Hello and welcome to another edition of:
The subject of this edition of Kpopalypse Interview is Diergo. Who is Diergo? Read on to find out!
I can’t remember how I first heard about Diergo, but he probably sent me something about his album on Twitter. Diergo is an independent musician and creative artist from Jakarta, Indonesia. He’s also a big k-pop fan, and an unashamed Girls’ Generation fanboy. His lo-fi, quirky recordings don’t sound anything like any k-pop I’ve ever heard, but they’re also clearly very k-pop influenced, as the songs come with some typically k-pop presentation quirks – multiple-language versions, teasers, drama MVs and he even has his own self-designed lightstick! Clearly this is someone who I had to talk to for Kpopalypse Interview. I was curious to find out what motivated him to make the k-pop connection in his artistic work, and what the k-pop experience felt like for someone in his shoes. I also wanted to know how he saw himself in relation to someone like Chad Future, and what sort of k-pop aspirations he had for his own work. I also thought this interview might make a good counterpoint to the Chad Future interview that I published a while back.
The following is a transcription of our Skype conversation. English isn’t Diergo’s first language, so keep that in mind as you read this. I’ve tried to edit things for context and clarity where needed while also keeping the text as true to his speaking style as possible.
Hi, how are you? Answer in as much or as little detail as applicable.
Thanks very much for doing the interview, I really appreciate it!
You’re obviously a k-pop fan, what drew you into it?
I’m just an ordinary fanboy, but I don’t want just to be an ordinary SNSD fan, I also want to make songs, drawings, etc and be creative, but with the benefit of liking k-pop.
How did you discover k-pop?
Four years ago cable TV here had a program called Arirang. Before then I didn’t know about k-pop, I just knew about [Korean TV drama] Boys Before Flowers. There was a program called Pops In Seoul – a music program for broadcasting k-pop MVs, and for the first time I saw k-pop MVs, like IU’s MV, G.na’s MV, Infinite’s MV, I thought it’s kind of a cool concept, like American [pop]. I wanted to discover more and get deeper into k-pop and yes, I like it from then until now. It’s just like dope, like a drug, I can’t get out!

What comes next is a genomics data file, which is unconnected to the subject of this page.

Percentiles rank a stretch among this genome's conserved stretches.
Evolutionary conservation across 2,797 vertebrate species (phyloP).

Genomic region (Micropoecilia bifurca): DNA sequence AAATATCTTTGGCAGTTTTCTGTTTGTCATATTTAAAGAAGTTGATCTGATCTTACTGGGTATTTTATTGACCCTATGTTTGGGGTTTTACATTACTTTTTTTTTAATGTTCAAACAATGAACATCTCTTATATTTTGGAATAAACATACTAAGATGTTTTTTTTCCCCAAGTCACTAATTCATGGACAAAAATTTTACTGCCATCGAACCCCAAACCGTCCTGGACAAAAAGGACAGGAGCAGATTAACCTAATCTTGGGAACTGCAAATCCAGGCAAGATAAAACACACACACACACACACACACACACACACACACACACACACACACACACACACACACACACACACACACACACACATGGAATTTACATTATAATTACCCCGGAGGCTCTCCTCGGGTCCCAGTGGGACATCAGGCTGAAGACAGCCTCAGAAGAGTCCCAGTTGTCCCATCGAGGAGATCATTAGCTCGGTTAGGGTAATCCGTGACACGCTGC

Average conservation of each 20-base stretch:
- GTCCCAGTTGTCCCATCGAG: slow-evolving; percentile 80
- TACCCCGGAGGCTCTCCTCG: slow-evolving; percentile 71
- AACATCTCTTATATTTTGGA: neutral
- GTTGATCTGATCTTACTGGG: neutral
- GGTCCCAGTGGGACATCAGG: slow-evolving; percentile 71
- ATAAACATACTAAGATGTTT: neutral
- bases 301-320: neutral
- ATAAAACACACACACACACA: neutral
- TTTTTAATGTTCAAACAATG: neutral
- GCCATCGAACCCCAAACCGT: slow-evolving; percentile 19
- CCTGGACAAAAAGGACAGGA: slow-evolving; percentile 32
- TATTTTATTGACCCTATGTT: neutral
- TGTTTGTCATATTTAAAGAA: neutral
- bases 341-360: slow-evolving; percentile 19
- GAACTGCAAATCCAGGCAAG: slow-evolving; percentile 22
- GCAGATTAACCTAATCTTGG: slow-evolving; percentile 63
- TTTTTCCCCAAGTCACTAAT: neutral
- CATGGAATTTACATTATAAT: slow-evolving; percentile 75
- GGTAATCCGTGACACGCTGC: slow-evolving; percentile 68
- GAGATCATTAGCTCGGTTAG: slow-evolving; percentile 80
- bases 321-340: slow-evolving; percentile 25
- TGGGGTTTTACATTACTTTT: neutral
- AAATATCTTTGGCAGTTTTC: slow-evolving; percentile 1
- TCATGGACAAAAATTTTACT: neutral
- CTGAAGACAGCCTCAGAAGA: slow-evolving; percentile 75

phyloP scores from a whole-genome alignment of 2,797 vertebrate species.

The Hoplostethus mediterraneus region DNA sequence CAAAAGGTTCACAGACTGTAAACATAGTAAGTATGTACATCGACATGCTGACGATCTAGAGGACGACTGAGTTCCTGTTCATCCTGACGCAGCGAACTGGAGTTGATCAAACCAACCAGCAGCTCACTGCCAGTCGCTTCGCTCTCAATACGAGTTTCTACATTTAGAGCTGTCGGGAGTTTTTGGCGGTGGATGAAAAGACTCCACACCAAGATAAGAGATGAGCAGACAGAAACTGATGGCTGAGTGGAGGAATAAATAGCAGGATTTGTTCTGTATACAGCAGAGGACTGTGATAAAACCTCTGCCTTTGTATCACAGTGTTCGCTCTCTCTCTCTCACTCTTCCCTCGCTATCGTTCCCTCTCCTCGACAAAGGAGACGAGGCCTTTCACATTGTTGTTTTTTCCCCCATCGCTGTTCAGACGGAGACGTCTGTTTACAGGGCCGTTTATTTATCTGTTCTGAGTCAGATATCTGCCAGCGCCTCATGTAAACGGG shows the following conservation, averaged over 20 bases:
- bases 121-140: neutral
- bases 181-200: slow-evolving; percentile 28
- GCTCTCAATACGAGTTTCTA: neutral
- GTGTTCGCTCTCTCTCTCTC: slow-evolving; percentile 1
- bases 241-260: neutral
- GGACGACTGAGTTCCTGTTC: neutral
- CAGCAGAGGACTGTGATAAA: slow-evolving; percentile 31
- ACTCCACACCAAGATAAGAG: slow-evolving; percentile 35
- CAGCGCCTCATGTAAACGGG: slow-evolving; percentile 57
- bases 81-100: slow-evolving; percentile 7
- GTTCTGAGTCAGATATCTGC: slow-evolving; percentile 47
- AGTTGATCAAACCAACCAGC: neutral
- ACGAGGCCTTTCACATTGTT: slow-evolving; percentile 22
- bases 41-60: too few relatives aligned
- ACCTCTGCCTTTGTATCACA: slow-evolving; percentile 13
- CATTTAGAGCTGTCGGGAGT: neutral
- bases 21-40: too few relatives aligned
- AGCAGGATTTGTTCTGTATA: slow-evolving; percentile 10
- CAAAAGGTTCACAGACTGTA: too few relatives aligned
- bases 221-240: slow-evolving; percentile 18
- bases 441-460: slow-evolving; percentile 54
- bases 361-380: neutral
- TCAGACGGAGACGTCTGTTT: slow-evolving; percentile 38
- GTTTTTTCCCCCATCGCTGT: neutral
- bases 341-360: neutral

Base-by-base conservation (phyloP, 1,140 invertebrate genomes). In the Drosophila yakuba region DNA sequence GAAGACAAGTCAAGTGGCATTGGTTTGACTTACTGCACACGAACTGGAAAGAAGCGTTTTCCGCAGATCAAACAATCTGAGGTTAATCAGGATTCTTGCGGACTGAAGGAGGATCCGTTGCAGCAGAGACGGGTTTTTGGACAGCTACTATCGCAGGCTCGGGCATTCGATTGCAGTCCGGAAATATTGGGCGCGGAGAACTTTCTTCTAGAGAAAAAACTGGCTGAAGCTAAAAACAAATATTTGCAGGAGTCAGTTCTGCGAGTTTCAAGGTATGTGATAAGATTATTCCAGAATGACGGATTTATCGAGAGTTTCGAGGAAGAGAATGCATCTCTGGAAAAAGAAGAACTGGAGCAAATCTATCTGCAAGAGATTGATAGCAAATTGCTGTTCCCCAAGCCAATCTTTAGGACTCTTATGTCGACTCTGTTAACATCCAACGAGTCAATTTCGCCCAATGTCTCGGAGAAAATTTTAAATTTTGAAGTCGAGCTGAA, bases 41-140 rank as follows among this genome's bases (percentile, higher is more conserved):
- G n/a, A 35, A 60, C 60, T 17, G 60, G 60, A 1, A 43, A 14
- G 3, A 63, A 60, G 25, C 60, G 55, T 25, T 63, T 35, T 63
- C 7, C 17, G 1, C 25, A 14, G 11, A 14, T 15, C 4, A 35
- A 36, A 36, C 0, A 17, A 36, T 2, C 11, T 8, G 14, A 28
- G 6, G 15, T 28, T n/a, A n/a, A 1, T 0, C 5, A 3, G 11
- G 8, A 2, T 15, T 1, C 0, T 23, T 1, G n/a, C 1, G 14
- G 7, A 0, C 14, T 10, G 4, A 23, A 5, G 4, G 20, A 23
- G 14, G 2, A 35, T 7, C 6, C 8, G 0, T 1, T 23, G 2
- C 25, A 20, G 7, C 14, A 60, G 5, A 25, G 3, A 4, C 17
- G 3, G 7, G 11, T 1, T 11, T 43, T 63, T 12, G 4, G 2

Tell us about the album “Love To Go”.
It was released about two months ago. The process was two years from when I started until the day it was released. I just want to tell you a story, about how I compose the songs. I wrote songs through high school and wrote in Bahasa (Indonesian) and English, I knew k-pop from senior high school, from four years ago, and I thought “can I compose Korean songs?”. On an international Korean pop radio show called K-pop Zone, it’s 92.4 FM in Jakarta, my city, they had an event called “K-pop In The Zone” to accomodate fanboys or fangirls covering k-pop songs or creating their own k-pop songs by themselves. The first song I created is “Dopamine” [and was for this program], it’s included on “Love To Go”, unfortunately they didn’t broadcast it because the mixing of the recording is low quality because I recorded it by myself in my room. I recorded it on Audition with my own instruments, guitar, keyboard…
In the video for “Love To Go”, are the instruments in the video the same as the ones on the recording?
Yes. I played it by myself, no supporting band members or creative people, just by myself. It’s my ideal type of music, I just write the music that I like. I don’t want to… k-pop is dancing, there are many boy bands, many girl groups, but I just want to write what I like. I create songs in Bahasa and songs in English, k-pop is just an influence to me, I am digging many sounds, many types of music that I have yet to play, like electronic, etc.
Given that your music doesn’t really sound like k-pop, why brand it as such?
Maybe it’s just language, I think. Sometimes my Korean songs, I rewrite in English or Bahasa, like “Dopamine”, which has an English and a Bahasa version. It’s various kinds of music that I offer so you can enjoy it, but I make it catchy so it’s still my type of music that I like.
Are the people that you know supportive of what you’re doing?